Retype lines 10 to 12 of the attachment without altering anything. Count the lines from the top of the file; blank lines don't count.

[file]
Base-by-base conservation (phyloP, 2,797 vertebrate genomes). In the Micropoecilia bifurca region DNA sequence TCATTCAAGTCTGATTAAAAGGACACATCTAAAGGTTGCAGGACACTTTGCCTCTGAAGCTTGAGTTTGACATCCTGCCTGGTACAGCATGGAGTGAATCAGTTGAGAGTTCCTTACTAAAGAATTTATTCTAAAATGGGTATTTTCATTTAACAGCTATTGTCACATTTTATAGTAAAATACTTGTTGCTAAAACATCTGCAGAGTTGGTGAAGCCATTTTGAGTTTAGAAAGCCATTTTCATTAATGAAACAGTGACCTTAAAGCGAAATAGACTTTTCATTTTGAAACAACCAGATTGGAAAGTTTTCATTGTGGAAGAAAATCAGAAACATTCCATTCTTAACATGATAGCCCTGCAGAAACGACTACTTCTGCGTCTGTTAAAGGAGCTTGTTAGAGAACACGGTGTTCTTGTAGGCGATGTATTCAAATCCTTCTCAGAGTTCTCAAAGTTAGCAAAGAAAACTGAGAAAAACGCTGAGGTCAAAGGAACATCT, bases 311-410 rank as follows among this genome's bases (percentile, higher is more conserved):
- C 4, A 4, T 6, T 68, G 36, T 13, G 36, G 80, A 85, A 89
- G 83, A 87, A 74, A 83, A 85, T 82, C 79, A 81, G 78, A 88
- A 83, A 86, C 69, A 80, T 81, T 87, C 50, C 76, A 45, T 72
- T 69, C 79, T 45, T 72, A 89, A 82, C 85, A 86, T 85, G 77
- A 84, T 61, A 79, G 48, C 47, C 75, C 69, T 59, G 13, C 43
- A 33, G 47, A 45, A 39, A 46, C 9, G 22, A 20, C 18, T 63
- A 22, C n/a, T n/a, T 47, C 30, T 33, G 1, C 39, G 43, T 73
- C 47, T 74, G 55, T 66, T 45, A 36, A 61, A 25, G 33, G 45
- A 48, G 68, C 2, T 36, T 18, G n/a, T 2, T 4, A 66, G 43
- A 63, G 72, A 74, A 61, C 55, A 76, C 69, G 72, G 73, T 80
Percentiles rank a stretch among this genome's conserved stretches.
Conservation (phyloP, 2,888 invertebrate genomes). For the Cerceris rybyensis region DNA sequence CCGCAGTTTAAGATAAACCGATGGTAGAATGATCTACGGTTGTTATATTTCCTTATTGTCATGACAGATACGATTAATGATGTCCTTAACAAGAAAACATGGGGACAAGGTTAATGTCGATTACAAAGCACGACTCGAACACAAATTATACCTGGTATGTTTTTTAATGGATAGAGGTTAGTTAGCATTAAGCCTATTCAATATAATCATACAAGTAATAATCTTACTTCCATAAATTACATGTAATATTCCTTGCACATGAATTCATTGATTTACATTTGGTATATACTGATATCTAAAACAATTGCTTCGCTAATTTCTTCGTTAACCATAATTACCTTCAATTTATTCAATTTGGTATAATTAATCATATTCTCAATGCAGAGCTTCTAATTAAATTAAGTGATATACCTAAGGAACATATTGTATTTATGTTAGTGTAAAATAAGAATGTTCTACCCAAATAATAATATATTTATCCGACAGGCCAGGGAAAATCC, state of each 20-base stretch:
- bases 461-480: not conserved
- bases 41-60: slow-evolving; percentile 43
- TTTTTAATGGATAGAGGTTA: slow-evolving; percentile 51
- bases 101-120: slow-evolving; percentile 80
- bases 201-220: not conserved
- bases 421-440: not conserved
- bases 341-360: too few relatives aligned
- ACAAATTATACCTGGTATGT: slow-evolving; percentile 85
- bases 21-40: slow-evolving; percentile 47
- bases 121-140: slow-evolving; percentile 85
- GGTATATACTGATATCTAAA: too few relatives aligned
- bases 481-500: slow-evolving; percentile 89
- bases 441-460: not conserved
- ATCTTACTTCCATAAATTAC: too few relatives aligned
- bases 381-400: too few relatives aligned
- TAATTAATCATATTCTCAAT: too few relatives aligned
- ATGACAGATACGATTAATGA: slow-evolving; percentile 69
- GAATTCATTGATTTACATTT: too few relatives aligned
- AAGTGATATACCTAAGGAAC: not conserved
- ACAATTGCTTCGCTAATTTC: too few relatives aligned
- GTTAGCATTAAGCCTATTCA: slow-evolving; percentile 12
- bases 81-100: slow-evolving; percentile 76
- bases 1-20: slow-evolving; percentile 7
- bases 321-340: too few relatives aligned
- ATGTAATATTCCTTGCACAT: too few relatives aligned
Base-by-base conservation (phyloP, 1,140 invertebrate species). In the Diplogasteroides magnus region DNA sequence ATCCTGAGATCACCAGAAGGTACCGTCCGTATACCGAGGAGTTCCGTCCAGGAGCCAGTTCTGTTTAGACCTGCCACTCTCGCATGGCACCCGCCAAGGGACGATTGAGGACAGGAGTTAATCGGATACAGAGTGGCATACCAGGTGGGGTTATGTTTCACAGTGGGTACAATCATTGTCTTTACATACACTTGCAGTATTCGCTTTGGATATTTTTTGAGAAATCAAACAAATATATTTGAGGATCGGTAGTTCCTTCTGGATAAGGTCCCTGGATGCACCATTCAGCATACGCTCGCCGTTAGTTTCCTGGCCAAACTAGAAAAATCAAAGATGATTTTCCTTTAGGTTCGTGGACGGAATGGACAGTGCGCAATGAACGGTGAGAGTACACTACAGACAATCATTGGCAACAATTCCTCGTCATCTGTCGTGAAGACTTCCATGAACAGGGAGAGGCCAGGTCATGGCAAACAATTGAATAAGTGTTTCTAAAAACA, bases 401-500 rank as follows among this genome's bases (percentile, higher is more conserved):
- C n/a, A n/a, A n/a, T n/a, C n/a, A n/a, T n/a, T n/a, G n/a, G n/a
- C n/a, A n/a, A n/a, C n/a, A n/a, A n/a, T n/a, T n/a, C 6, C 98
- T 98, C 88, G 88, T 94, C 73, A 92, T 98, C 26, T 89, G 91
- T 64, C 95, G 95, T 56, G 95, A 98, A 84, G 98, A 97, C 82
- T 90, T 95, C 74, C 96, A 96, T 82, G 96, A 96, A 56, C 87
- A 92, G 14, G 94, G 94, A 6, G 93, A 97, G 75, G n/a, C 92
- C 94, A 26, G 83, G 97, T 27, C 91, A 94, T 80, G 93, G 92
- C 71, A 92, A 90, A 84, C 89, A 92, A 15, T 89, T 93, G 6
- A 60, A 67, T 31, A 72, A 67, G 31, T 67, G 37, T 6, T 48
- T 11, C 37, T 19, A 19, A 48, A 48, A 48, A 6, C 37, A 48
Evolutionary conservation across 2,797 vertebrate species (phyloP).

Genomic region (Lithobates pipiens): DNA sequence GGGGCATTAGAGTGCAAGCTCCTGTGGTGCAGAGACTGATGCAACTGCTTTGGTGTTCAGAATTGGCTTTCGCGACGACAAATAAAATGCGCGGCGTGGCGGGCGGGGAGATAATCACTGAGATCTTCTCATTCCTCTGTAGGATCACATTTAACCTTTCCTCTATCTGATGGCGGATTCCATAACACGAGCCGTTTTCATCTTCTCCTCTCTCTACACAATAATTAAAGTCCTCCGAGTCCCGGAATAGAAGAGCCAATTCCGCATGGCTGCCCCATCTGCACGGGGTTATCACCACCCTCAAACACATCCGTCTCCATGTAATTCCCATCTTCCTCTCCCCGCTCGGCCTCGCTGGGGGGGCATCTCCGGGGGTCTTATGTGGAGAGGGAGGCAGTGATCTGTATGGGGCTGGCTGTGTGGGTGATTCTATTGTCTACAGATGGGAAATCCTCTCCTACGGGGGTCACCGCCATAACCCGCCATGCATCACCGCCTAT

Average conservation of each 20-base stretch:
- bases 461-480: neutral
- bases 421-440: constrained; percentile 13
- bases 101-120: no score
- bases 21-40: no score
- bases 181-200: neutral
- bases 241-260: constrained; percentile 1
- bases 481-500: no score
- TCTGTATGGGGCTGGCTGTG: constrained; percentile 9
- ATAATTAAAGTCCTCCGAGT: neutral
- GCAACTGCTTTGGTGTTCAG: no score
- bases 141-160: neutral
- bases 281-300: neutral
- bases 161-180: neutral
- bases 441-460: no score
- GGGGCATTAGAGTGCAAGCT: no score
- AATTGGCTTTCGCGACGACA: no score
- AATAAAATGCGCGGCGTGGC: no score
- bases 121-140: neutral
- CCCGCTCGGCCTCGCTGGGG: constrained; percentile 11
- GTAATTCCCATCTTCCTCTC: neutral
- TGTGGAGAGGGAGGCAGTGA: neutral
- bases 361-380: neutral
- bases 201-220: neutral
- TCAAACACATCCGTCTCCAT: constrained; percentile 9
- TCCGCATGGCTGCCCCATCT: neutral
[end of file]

- A 48, G 68, C 2, T 36, T 18, G n/a, T 2, T 4, A 66, G 43
- A 63, G 72, A 74, A 61, C 55, A 76, C 69, G 72, G 73, T 80
Percentiles rank a stretch among this genome's conserved stretches.